What Home Shoppers Need to Know About Trees

By: albertaarb - November 11, 2015

Many new homeowners dream of filling their gardens with lush trees and dense foliage. However, there are many pitfalls to buying your first tree and you need to properly research what tree works best for you, your garden and your home. When you are shopping for a tree or winter-hardy shrub you should look for the following things before you hand over your cash.

By following these steps, you’ll be securing a healthy future for your tree and garden.


When you're buying a tree, you need to check and ensure that the pot is not packed with roots. If the roots are wound tightly inside the pot, the tree could face serious problems putting down new roots and unwinding the pre-existing knotted roots, no matter how soft the soil you set it in is. Ideally, the soil to root ratio should be about 50/50, so aim for that. If the roots are too dense or too tightly knotted, move on.


You should also check for any potential issues that may arise in the future. An easy way to check is to look for a "Y" or fork in the branches. If there’s a fork in the main stem, the branch might split in the future, and you don't want that. Practice checking with any trees you may already have at home. If you already have a tree at home that has a Y in the trunk, you should remove it as soon as possible. Otherwise, the branch could split and fall, causing damage or injury to anything or anyone unfortunate to be beneath it.


The bark is often the best indicator of health in the tree. The bark on a new, healthy, tree should be clear, clean, and unblemished. For a tree to be classified as a #1 tree, it must be clear and blemish free, without any knots or other visible damage that might allow insects like termites in. Check the tree for any scrapes or damage on the bark that might allow bugs in to damage the insides of the tree. If there are any knots or marks on the bark, it doesn’t immediately mean the tree is a write-off, but there may be something you should be aware of before you buy.

A Leader

So, having done all that, you now need to look up. The top, or crown, of the tree should have a leader, which is a single stem that sticks up (almost) straight, out of the top of the tree. This stem is very important, since it provides the shape of the tree, and without it the tree may grow haphazardly as it matures in your yard. If it grows in a crooked shape, you may be risking property damage on top of an aesthetically unappealing tree.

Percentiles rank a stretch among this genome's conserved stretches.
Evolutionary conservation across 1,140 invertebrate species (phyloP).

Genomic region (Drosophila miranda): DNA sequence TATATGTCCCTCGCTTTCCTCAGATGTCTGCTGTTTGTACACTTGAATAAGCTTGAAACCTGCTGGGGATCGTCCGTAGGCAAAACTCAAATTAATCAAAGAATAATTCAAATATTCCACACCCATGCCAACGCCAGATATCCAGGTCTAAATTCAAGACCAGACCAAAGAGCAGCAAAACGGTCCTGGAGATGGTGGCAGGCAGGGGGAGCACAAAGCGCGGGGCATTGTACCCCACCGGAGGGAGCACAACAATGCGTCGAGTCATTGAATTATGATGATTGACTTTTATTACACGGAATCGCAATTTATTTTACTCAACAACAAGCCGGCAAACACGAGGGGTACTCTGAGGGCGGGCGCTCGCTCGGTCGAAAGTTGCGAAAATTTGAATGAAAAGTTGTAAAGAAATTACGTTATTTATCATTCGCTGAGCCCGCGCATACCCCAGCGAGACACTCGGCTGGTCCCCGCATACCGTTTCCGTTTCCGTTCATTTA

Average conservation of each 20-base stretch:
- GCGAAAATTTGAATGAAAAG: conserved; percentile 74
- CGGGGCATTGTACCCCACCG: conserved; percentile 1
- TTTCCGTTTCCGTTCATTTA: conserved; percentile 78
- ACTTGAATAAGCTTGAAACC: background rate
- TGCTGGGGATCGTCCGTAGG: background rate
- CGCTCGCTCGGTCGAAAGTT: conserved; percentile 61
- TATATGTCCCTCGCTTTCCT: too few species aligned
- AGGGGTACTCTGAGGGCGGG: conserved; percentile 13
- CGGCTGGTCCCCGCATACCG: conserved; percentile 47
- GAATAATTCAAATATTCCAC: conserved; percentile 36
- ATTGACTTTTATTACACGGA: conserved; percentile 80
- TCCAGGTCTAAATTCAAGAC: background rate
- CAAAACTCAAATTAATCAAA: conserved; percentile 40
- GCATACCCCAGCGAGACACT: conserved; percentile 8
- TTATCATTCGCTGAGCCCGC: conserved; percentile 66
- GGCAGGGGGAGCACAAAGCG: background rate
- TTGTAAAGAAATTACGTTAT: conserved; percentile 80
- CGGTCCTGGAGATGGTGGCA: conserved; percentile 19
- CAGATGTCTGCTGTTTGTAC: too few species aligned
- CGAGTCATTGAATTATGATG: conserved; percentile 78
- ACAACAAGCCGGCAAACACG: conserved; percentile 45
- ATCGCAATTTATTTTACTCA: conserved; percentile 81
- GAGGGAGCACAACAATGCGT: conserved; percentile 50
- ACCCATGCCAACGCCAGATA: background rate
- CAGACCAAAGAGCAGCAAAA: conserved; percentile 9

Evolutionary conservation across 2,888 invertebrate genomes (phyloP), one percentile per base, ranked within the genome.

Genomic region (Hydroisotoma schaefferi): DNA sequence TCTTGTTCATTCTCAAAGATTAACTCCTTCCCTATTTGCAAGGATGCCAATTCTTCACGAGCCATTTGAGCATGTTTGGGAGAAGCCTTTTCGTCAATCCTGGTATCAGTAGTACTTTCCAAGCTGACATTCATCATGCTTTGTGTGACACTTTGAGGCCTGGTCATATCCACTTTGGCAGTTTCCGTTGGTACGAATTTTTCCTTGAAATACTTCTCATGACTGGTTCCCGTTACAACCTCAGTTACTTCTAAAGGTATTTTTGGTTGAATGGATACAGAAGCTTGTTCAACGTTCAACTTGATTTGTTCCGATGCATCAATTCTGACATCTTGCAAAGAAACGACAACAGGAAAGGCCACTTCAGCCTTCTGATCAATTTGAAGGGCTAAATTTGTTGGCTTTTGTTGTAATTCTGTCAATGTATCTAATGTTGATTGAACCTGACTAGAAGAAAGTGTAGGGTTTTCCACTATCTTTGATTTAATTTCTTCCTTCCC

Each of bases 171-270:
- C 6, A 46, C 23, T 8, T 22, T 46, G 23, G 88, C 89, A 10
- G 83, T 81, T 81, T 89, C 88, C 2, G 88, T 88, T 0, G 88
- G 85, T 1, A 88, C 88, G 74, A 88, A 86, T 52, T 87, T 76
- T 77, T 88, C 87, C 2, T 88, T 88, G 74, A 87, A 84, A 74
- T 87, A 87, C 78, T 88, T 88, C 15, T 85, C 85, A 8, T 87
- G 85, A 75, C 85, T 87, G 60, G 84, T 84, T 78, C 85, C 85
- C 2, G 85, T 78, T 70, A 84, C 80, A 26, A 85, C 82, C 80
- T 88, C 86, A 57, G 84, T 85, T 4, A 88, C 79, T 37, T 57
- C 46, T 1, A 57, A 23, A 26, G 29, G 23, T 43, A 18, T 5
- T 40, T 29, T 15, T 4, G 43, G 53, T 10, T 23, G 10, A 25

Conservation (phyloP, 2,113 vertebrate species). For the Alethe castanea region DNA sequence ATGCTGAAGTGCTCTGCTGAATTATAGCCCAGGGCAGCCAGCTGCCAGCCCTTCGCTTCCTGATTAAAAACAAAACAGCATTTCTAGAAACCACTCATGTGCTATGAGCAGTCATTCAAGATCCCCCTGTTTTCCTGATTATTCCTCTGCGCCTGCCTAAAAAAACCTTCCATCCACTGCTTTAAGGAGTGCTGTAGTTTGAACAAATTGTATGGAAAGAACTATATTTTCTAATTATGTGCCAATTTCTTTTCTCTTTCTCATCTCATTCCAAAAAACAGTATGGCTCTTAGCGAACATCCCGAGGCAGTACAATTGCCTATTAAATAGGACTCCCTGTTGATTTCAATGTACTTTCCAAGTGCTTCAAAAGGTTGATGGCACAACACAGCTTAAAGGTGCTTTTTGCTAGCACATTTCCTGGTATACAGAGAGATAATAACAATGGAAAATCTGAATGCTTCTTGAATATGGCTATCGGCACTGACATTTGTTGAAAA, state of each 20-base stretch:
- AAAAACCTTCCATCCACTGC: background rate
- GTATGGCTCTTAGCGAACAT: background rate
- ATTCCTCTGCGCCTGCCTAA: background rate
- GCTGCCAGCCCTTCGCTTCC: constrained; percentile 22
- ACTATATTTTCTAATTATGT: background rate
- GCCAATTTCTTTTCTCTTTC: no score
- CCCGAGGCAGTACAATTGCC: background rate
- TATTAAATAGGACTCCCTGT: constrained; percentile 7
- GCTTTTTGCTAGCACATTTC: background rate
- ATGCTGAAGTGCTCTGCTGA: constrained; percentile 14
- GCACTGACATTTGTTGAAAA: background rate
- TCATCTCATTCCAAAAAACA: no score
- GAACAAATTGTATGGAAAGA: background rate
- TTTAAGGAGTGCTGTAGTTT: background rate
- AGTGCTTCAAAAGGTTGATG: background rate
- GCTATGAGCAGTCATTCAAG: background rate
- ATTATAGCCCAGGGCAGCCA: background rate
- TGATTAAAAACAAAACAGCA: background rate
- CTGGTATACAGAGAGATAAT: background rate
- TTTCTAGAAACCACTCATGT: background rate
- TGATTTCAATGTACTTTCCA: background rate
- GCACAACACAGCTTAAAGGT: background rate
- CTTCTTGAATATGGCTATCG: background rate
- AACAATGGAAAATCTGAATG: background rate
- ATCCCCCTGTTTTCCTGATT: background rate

Now that you have selected your tree, you'll need to plant it. Generally speaking, when you plant a tree, it should be in a hole 3 times the diameter of the container it came in, that is dug no deeper than what the tree originally came in. If you're dealing with a bare root tree, the hole should be 3 times the size of the spread of the roots, but most beginner gardeners will be dealing with potted or bagged trees, for ease of transport if nothing else.

By giving the tree this much space, you're giving the tree enough worked earth for its root structure to establish itself. This is why you should avoid knotted or excess roots, since they'll need to be able to move through the soil. There are some exceptions to this rule, but unless you're a very experienced gardener or arborist, you probably won't be dealing with one of these exceptions.

Once your tree is planted, you'll need to look after it. Newly planted trees should be watered when they're first planted, and watered at least once a week in the absence of rain, with more attention paid during summer or other dry periods. A common mistake that many beginners make is trying to protect the roots by covering the area around the base of the tree with plastic sheeting. Rather than protecting the roots, this actually blocks air and water movement, which could damage the tree and soil. If you need to protect the roots, you should use porous landscape fabric instead, which will allow air and water safely through.

Have questions about the trees in your yard?

If you have any questions or are in need of tree care services such as pruning or tree removal, we at Alberta Arborists can help you. We provide affordable solutions for your entire tree and shrub care needs. Our reputation is built on customer satisfaction & the quality of our workmanship. 

Contact us today for a free, no-obligation estimate of your job.

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